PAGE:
(ABOVE) Hawaii Island Weather Alert map plots the area under a National Weather Service Blizzard Watch
- A powerful low in the mid levels of the atmosphere is expected to develop near the islands tonight and
Tuesday, bringing very strong, dangerous winds to the summits of Mauna Kea and Mauna Loa on the Big Island. Gusts of 95 miles per hour are possible Tuesday night into Wednesday.
- A Winter Storm Watch for the summits has been cancelled and replaced with a Blizzard Watch. A band of deep moisture could spread over Hawaii Island on Tuesday / Wednesday bringing with it the possibility of 6 inches of snow above 12,000 feet.The high winds could create deep drifts.
- Temperatures will be in the upper 20’s to lower 30’s with wind chills in the teens.
- The combination of wind and snow would bring “extremely hazardous and potentially life-threatening conditions” for anyone attempting to drive or hike to the summits, says the National Weather Service.
There is still some uncertainty as to whether or not the deep moisture will extend over the Big Island or remain just to the east. Even if the heavy snow does not materialize, very strong winds are expected.National Weather Service on Dec. 22
Here is the discussion posted to the Mauna Kea Weather Center webpage:
The airmasses above the islands is destabilizing rather quickly. The inversion over the Big Island is expected to vanish throughout today. This is allowing the mid and low level moisture to reach the summit already. Expect fog tonight. Precipitation is likely in the form of ice, snow and flurries tonight, and it possible Tuesday night as well. The atmosphere will remain unstable throughout at least the next three days while it will start slowly stabilizing on Christams day.
Mid-high clouds will start approaching the summit today. As the atmosphere destabilizes and the inversion lifts and vanishes, low-mid clouds will continue to raise up to the summit level throughout this evening/night. The summit skies will be therefore occluded tonight and through the following two nights. They might start open up a bit on Thursday and through Friday.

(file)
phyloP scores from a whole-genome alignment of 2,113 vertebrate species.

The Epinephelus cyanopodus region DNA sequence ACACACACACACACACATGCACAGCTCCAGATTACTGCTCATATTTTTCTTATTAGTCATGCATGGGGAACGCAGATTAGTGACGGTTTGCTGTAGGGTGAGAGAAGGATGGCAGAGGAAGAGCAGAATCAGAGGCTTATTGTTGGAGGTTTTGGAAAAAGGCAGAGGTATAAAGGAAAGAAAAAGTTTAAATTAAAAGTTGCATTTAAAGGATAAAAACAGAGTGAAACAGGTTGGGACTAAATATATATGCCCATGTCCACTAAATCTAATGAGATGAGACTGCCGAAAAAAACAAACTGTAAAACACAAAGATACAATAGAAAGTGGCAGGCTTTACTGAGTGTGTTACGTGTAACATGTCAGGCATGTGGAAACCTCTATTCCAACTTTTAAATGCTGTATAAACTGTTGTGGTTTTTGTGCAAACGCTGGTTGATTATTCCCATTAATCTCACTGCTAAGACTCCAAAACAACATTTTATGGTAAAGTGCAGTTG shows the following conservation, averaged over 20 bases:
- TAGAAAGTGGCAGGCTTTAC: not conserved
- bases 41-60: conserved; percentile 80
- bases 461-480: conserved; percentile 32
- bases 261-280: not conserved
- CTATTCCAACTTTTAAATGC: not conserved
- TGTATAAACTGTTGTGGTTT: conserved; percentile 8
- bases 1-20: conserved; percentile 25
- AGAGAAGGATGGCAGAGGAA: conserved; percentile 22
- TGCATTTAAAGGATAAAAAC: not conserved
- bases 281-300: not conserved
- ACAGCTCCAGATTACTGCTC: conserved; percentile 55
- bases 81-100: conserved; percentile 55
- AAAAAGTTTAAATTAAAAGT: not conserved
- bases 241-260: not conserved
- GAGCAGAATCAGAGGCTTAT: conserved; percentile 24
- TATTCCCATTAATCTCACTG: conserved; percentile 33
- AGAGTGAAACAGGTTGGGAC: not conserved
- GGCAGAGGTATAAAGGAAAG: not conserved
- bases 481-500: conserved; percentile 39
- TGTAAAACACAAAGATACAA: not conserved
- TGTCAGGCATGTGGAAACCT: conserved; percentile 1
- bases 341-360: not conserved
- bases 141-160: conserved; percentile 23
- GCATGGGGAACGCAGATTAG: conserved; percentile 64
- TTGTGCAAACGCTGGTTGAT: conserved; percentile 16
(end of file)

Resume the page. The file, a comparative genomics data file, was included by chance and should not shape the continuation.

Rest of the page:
Precipitable water will exceed the 4 mm threshold tonight and Tuesday night. It is likely to linger close to 4 mm on Wednesday night, and decrease and be close to 2 mm on Thursday. The models project a further decrease, between 1 and 1.5 mm, on Friday nigth.
Observing conditions will be unoperable/very poor at least throughout Wednesday night. An improvement is possible for the following two days.
A weakening cold front is moving through the island chain today, advecting low-mid clouds toward the Big Island. Meanwhile an upper level trough is approaching the State from the NW. This trough is projected to stall west of the Hawaiian Islands and develop into a mid level low (kona low) which is expected to rapidly advect sub-tropical moisture and clouds over the Island’s chain from this afternoon and through Wednesday. The latest model runs projects this mid-upper level low to follow a more northern path than initially anticipated. In this scenario the Big Island will be less affected than expected. Still atmospheric instability will rapidly increase today and winds at the summit are picking up and are likely to reach warning levels tonight. Fog is very likely and precipitation in the form of ice/snow/flurries is also likely for tonight and possibly tomorrow. Overall observing conditions will be very poor/unoperable at least through Wednesday night. The more northern path though will allow the environment to dry and stabilize sooner than initially anticipated. PW might drop below the 4 mm threshold on Thursday and sky might start opening up then. As a word of caution, kona lows are very difficult to predict in term of their paths and evolution. Stay tuned with next forecast updates on this feature future developments.Mauna Kea Weather Center on Dec. 22 at 5 p.m. HST